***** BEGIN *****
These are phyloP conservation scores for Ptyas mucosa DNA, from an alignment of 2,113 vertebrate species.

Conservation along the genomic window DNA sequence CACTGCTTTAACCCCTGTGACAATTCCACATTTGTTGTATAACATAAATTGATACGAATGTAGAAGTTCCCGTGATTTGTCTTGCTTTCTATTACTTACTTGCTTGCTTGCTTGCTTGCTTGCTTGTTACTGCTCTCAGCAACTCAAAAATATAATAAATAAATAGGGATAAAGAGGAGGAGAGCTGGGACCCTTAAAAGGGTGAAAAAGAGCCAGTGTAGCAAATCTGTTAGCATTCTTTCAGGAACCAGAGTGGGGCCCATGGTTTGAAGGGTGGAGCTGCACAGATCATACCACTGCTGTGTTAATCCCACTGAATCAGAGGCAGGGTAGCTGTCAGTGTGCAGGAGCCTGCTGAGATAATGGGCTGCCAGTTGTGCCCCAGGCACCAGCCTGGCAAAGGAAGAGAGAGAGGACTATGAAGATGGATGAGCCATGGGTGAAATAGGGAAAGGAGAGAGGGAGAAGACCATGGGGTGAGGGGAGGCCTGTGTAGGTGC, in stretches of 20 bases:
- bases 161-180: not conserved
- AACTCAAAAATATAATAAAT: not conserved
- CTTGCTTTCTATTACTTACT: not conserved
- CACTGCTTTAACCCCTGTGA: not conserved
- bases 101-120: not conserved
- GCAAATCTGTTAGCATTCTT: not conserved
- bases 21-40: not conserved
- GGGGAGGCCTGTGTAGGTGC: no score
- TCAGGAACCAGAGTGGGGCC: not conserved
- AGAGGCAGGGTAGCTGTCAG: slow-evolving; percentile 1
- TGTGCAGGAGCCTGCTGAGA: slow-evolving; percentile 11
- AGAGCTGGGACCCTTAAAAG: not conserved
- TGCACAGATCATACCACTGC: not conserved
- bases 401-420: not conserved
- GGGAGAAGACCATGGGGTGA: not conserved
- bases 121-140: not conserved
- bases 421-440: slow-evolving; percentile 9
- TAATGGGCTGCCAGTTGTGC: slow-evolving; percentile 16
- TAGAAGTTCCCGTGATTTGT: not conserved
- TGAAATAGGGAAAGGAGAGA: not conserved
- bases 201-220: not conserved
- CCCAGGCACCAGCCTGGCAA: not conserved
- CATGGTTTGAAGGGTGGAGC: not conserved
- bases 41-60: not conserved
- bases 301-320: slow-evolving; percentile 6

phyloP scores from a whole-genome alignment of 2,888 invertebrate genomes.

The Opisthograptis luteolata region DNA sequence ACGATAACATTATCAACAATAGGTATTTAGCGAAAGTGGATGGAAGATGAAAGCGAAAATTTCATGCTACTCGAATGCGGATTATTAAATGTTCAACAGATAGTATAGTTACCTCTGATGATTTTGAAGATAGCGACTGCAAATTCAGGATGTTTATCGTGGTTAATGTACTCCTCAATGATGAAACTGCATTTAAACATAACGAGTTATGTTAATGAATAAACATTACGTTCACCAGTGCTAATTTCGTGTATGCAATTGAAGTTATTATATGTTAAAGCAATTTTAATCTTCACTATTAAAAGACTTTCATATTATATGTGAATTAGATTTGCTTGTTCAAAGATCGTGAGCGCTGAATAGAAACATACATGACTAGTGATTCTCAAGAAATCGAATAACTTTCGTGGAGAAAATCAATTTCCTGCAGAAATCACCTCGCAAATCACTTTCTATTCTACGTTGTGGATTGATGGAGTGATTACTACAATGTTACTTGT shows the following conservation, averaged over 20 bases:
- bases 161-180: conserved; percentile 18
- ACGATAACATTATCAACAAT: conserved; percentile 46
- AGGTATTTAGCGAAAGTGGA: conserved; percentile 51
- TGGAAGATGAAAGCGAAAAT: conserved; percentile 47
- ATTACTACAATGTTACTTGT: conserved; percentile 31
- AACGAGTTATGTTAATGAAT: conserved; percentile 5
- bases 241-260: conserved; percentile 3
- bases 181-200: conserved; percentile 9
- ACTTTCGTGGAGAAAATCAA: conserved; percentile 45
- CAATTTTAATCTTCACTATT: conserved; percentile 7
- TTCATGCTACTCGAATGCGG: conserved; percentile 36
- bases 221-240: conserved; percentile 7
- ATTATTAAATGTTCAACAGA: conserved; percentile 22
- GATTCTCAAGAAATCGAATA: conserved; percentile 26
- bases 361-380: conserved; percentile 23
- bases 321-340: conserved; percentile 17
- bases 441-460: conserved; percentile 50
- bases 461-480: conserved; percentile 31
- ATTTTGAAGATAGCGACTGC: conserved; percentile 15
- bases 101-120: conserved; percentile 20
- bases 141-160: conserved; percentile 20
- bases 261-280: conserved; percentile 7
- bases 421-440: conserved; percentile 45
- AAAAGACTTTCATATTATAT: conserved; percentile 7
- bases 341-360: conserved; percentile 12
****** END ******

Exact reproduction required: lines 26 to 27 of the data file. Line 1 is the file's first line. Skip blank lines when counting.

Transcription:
- bases 41-60: not conserved
- bases 301-320: slow-evolving; percentile 6